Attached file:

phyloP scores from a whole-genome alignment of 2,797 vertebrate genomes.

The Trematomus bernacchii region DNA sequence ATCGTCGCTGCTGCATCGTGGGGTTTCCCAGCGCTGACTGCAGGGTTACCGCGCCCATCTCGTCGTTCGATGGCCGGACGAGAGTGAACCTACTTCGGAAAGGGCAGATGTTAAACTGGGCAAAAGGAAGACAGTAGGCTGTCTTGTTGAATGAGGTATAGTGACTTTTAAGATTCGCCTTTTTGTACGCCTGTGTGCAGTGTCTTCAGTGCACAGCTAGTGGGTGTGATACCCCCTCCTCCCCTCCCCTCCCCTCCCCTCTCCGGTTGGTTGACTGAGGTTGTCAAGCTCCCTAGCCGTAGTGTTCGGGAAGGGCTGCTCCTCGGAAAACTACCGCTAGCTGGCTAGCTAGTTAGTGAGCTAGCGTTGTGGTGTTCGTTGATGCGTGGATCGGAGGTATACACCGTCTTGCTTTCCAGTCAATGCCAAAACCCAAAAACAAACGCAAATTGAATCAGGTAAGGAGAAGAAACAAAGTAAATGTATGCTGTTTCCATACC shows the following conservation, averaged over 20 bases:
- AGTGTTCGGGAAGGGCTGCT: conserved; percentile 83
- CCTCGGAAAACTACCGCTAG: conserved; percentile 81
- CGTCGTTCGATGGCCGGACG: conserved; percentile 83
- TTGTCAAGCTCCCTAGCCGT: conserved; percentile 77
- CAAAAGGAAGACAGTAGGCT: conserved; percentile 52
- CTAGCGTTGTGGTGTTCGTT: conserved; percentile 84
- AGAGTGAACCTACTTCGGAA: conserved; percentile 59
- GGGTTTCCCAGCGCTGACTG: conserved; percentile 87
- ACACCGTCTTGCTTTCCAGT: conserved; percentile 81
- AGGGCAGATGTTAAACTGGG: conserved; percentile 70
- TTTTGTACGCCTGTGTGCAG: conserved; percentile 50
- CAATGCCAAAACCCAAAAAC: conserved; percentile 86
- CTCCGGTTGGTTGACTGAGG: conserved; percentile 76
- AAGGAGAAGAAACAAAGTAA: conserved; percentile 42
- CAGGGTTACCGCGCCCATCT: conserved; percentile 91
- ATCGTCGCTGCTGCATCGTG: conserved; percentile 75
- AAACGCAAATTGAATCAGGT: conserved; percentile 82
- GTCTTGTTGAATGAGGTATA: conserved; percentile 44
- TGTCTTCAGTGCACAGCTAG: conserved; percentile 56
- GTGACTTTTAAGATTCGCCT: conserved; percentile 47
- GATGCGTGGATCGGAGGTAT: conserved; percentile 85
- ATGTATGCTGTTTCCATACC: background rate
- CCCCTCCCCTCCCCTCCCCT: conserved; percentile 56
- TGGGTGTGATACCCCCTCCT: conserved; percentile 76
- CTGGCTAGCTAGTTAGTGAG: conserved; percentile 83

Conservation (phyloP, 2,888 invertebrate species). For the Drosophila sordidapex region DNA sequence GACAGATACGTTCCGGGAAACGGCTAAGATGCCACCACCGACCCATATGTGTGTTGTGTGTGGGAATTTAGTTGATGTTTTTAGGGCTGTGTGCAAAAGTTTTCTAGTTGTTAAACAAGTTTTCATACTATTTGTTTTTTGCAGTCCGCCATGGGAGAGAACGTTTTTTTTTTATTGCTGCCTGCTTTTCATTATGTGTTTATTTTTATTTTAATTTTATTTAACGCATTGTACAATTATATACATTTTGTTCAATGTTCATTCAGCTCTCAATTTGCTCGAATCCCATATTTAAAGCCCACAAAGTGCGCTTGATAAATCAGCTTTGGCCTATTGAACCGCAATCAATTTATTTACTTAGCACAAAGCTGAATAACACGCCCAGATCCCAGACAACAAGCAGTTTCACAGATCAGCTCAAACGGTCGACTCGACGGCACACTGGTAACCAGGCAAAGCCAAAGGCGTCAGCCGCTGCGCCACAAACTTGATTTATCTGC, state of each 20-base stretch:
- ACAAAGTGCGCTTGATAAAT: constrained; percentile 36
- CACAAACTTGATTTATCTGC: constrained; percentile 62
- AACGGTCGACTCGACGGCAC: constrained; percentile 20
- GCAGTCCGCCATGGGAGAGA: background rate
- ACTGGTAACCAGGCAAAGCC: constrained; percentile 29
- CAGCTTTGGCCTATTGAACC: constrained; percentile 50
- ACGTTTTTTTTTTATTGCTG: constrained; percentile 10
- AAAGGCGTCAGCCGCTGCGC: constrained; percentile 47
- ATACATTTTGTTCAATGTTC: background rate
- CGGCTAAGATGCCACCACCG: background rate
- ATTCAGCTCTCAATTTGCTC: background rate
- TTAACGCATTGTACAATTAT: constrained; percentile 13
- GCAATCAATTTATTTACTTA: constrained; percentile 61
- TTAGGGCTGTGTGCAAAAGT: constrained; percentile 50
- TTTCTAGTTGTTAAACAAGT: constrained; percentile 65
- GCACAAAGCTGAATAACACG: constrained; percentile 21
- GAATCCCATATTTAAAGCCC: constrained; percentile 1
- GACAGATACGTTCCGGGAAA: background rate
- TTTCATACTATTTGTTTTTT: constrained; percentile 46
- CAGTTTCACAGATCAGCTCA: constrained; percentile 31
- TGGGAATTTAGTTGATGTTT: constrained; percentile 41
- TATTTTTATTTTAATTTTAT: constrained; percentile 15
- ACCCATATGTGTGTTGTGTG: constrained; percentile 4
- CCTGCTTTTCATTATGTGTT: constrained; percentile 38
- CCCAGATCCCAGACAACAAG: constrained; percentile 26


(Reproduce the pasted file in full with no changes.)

phyloP scores from a whole-genome alignment of 2,797 vertebrate genomes.

The Trematomus bernacchii region DNA sequence ATCGTCGCTGCTGCATCGTGGGGTTTCCCAGCGCTGACTGCAGGGTTACCGCGCCCATCTCGTCGTTCGATGGCCGGACGAGAGTGAACCTACTTCGGAAAGGGCAGATGTTAAACTGGGCAAAAGGAAGACAGTAGGCTGTCTTGTTGAATGAGGTATAGTGACTTTTAAGATTCGCCTTTTTGTACGCCTGTGTGCAGTGTCTTCAGTGCACAGCTAGTGGGTGTGATACCCCCTCCTCCCCTCCCCTCCCCTCCCCTCTCCGGTTGGTTGACTGAGGTTGTCAAGCTCCCTAGCCGTAGTGTTCGGGAAGGGCTGCTCCTCGGAAAACTACCGCTAGCTGGCTAGCTAGTTAGTGAGCTAGCGTTGTGGTGTTCGTTGATGCGTGGATCGGAGGTATACACCGTCTTGCTTTCCAGTCAATGCCAAAACCCAAAAACAAACGCAAATTGAATCAGGTAAGGAGAAGAAACAAAGTAAATGTATGCTGTTTCCATACC shows the following conservation, averaged over 20 bases:
- AGTGTTCGGGAAGGGCTGCT: conserved; percentile 83
- CCTCGGAAAACTACCGCTAG: conserved; percentile 81
- CGTCGTTCGATGGCCGGACG: conserved; percentile 83
- TTGTCAAGCTCCCTAGCCGT: conserved; percentile 77
- CAAAAGGAAGACAGTAGGCT: conserved; percentile 52
- CTAGCGTTGTGGTGTTCGTT: conserved; percentile 84
- AGAGTGAACCTACTTCGGAA: conserved; percentile 59
- GGGTTTCCCAGCGCTGACTG: conserved; percentile 87
- ACACCGTCTTGCTTTCCAGT: conserved; percentile 81
- AGGGCAGATGTTAAACTGGG: conserved; percentile 70
- TTTTGTACGCCTGTGTGCAG: conserved; percentile 50
- CAATGCCAAAACCCAAAAAC: conserved; percentile 86
- CTCCGGTTGGTTGACTGAGG: conserved; percentile 76
- AAGGAGAAGAAACAAAGTAA: conserved; percentile 42
- CAGGGTTACCGCGCCCATCT: conserved; percentile 91
- ATCGTCGCTGCTGCATCGTG: conserved; percentile 75
- AAACGCAAATTGAATCAGGT: conserved; percentile 82
- GTCTTGTTGAATGAGGTATA: conserved; percentile 44
- TGTCTTCAGTGCACAGCTAG: conserved; percentile 56
- GTGACTTTTAAGATTCGCCT: conserved; percentile 47
- GATGCGTGGATCGGAGGTAT: conserved; percentile 85
- ATGTATGCTGTTTCCATACC: background rate
- CCCCTCCCCTCCCCTCCCCT: conserved; percentile 56
- TGGGTGTGATACCCCCTCCT: conserved; percentile 76
- CTGGCTAGCTAGTTAGTGAG: conserved; percentile 83

Conservation (phyloP, 2,888 invertebrate species). For the Drosophila sordidapex region DNA sequence GACAGATACGTTCCGGGAAACGGCTAAGATGCCACCACCGACCCATATGTGTGTTGTGTGTGGGAATTTAGTTGATGTTTTTAGGGCTGTGTGCAAAAGTTTTCTAGTTGTTAAACAAGTTTTCATACTATTTGTTTTTTGCAGTCCGCCATGGGAGAGAACGTTTTTTTTTTATTGCTGCCTGCTTTTCATTATGTGTTTATTTTTATTTTAATTTTATTTAACGCATTGTACAATTATATACATTTTGTTCAATGTTCATTCAGCTCTCAATTTGCTCGAATCCCATATTTAAAGCCCACAAAGTGCGCTTGATAAATCAGCTTTGGCCTATTGAACCGCAATCAATTTATTTACTTAGCACAAAGCTGAATAACACGCCCAGATCCCAGACAACAAGCAGTTTCACAGATCAGCTCAAACGGTCGACTCGACGGCACACTGGTAACCAGGCAAAGCCAAAGGCGTCAGCCGCTGCGCCACAAACTTGATTTATCTGC, state of each 20-base stretch:
- ACAAAGTGCGCTTGATAAAT: constrained; percentile 36
- CACAAACTTGATTTATCTGC: constrained; percentile 62
- AACGGTCGACTCGACGGCAC: constrained; percentile 20
- GCAGTCCGCCATGGGAGAGA: background rate
- ACTGGTAACCAGGCAAAGCC: constrained; percentile 29
- CAGCTTTGGCCTATTGAACC: constrained; percentile 50
- ACGTTTTTTTTTTATTGCTG: constrained; percentile 10
- AAAGGCGTCAGCCGCTGCGC: constrained; percentile 47
- ATACATTTTGTTCAATGTTC: background rate
- CGGCTAAGATGCCACCACCG: background rate
- ATTCAGCTCTCAATTTGCTC: background rate
- TTAACGCATTGTACAATTAT: constrained; percentile 13
- GCAATCAATTTATTTACTTA: constrained; percentile 61
- TTAGGGCTGTGTGCAAAAGT: constrained; percentile 50
- TTTCTAGTTGTTAAACAAGT: constrained; percentile 65
- GCACAAAGCTGAATAACACG: constrained; percentile 21
- GAATCCCATATTTAAAGCCC: constrained; percentile 1
- GACAGATACGTTCCGGGAAA: background rate
- TTTCATACTATTTGTTTTTT: constrained; percentile 46
- CAGTTTCACAGATCAGCTCA: constrained; percentile 31
- TGGGAATTTAGTTGATGTTT: constrained; percentile 41
- TATTTTTATTTTAATTTTAT: constrained; percentile 15
- ACCCATATGTGTGTTGTGTG: constrained; percentile 4
- CCTGCTTTTCATTATGTGTT: constrained; percentile 38
- CCCAGATCCCAGACAACAAG: constrained; percentile 26